"I'm still hungry, I still love the game, I still love competing, I still love training and being part of this team. I don't see any reason to stop.

"I want to be the best outhalf in Ireland and I still have aspirations for other things as well.”

Sexton said he's inspired by former Leinster teammate Brad Thorn, the New Zealand lock who won the 2011 World Cup at age 36 and the European Cup at 37.

Coach Andy Farrell said even when Sexton isn't playing, he remains influential with advice and encouragement to the team.

"He brings a feeling to the group that makes everyone feel right and ready to go for a big test match at the weekend,” Farrell said.

In contrast, Scotland will debut Jaco van der Walt at flyhalf after the South African qualified for the Scots last month on the three-year residency rule.

He's replaced Duncan Weir, the No. 10 through the group stage in the absence of the injured Finn Russell and Adam Hastings. Captain and fullback Stuart Hogg will cover for Van der Walt.

"This year and last year, he's taken his game to another level (for Edinburgh),” Scotland coach Gregor Townsend said of Van der Walt.

"Defensively, he must be one of the best tackling standoffs in world rugby. His passing and his kicking is at a high level. Just getting used to international rugby will be a great experience for him.”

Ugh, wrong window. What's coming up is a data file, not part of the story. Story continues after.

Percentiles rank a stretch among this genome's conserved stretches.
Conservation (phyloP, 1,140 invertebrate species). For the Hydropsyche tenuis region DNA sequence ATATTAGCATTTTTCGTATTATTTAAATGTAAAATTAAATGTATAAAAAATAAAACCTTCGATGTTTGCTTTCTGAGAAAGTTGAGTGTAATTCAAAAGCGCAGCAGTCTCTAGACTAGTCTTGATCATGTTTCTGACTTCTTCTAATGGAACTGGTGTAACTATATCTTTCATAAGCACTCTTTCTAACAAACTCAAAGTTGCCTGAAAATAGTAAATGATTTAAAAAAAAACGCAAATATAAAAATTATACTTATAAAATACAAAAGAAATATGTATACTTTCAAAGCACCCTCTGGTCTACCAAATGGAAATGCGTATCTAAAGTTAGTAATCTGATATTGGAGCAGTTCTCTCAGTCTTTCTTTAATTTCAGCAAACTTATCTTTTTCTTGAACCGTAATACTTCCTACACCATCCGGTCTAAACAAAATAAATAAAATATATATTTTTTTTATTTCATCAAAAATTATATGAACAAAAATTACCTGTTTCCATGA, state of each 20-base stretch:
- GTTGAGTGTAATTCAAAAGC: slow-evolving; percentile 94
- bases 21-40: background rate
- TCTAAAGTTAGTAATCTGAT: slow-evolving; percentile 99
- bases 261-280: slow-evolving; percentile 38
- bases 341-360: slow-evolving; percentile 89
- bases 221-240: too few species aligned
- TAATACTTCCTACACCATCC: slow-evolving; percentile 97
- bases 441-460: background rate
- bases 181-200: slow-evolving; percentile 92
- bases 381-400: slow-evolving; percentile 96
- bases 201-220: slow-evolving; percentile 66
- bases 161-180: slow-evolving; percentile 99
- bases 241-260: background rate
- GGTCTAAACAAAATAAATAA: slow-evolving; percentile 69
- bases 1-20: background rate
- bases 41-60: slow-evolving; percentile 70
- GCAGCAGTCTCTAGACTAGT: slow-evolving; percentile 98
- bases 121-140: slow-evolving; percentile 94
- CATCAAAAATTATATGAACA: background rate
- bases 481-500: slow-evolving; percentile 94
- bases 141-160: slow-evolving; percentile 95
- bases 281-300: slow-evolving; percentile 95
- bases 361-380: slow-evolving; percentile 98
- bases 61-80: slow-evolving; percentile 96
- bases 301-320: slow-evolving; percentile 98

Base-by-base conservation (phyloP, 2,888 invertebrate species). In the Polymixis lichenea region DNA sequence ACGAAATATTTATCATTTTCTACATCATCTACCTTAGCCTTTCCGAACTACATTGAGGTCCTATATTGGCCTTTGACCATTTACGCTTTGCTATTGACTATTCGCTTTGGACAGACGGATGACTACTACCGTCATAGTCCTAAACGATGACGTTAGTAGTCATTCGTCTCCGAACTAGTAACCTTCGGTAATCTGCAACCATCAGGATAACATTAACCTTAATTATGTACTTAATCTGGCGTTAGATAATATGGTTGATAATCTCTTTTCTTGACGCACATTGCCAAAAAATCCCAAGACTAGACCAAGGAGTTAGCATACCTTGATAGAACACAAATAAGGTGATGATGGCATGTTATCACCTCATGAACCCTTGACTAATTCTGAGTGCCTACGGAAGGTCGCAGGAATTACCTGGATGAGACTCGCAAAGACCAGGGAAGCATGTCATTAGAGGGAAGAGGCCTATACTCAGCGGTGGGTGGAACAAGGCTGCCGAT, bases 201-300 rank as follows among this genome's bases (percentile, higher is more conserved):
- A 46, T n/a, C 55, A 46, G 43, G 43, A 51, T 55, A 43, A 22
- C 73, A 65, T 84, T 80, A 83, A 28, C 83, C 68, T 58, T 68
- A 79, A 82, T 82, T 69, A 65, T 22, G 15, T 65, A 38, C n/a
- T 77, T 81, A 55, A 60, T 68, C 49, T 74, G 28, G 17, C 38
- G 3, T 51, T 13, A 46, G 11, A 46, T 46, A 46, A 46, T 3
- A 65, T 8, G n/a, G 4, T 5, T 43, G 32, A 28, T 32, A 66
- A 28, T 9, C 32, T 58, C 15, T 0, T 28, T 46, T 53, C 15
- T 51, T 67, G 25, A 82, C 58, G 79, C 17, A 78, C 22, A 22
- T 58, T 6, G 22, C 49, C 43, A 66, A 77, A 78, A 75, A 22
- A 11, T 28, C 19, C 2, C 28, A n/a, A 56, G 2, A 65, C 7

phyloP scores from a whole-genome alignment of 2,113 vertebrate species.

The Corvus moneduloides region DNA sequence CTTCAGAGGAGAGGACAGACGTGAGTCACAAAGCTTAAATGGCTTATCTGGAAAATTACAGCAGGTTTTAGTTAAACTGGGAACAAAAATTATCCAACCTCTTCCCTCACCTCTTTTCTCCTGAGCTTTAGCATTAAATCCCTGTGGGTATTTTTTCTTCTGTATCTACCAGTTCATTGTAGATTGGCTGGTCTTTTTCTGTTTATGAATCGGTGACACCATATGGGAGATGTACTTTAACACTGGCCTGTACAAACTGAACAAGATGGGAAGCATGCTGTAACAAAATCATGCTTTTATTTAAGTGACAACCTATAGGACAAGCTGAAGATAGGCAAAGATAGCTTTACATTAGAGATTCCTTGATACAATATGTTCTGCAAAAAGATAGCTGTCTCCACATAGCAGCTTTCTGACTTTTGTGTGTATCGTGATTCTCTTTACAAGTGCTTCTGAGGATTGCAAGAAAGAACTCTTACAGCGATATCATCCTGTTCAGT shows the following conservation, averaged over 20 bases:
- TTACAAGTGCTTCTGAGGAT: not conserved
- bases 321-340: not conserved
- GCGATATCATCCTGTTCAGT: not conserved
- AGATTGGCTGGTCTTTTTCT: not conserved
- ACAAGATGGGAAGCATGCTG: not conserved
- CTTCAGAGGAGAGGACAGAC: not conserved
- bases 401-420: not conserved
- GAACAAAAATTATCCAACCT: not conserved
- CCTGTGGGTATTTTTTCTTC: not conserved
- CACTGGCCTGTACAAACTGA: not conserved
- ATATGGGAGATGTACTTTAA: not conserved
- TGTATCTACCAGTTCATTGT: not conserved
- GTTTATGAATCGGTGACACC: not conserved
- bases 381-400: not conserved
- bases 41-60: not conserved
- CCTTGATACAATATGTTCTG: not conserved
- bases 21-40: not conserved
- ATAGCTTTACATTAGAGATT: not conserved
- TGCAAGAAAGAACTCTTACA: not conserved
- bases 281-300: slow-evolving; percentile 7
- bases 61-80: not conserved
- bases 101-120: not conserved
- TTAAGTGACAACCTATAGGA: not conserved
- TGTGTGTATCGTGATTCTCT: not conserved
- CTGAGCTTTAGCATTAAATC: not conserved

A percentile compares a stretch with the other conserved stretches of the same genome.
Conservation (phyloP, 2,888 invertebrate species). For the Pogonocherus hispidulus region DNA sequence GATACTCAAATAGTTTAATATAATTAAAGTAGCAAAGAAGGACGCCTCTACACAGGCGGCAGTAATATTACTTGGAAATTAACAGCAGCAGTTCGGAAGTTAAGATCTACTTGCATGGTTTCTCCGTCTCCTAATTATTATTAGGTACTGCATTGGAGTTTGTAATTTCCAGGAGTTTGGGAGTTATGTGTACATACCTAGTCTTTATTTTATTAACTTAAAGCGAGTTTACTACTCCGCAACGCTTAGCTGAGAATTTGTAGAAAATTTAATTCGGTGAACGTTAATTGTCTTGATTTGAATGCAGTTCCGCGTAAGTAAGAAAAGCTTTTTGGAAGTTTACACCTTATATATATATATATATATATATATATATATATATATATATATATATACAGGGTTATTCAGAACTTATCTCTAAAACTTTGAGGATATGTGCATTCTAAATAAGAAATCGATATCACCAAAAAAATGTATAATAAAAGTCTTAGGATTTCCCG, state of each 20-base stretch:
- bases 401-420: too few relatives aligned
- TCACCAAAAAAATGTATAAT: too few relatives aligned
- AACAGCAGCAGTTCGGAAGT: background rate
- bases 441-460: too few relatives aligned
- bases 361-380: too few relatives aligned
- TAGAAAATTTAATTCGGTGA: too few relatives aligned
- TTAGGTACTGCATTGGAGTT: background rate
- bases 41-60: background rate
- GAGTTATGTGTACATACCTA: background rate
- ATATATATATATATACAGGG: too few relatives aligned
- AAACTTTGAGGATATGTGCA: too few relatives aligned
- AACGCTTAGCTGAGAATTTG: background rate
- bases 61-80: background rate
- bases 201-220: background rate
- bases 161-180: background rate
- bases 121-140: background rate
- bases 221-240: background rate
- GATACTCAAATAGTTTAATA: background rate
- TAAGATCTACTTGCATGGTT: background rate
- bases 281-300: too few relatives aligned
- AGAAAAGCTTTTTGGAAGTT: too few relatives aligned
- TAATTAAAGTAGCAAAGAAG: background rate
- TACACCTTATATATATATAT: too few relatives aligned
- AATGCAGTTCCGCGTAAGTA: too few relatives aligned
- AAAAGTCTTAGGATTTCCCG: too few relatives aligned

Wales and Italy are ending the year where it started -- in Wales against each other. Italy was beaten 42-0 in the Six Nations but Wales then lost seven of its next eight tests.

The defeats forced first-year coach Wayne Pivac to look deeper and farther for talent, and he has continued to experiment.

Regular wing George North is at center on Saturday in Llanelli like he was against Italy in February, Kieran Hardy and Callum Sheedy are the starting halves for the second time this autumn, there's another different front row including a first test start for hooker Sam Parry, and encouragement for flanker James Botham and wing Louis Rees-Zammit. The end result has been gradual improvement.

“We wanted this campaign to be about giving players opportunity and we have done that,” Pivac said.

They should have enough skill in this playoff for fifth-sixth place to beat Italy, which has lost eight games in a row, including all seven this year. If Italy lose this one, it will be the first time in the professional era it has failed to win in a calendar year.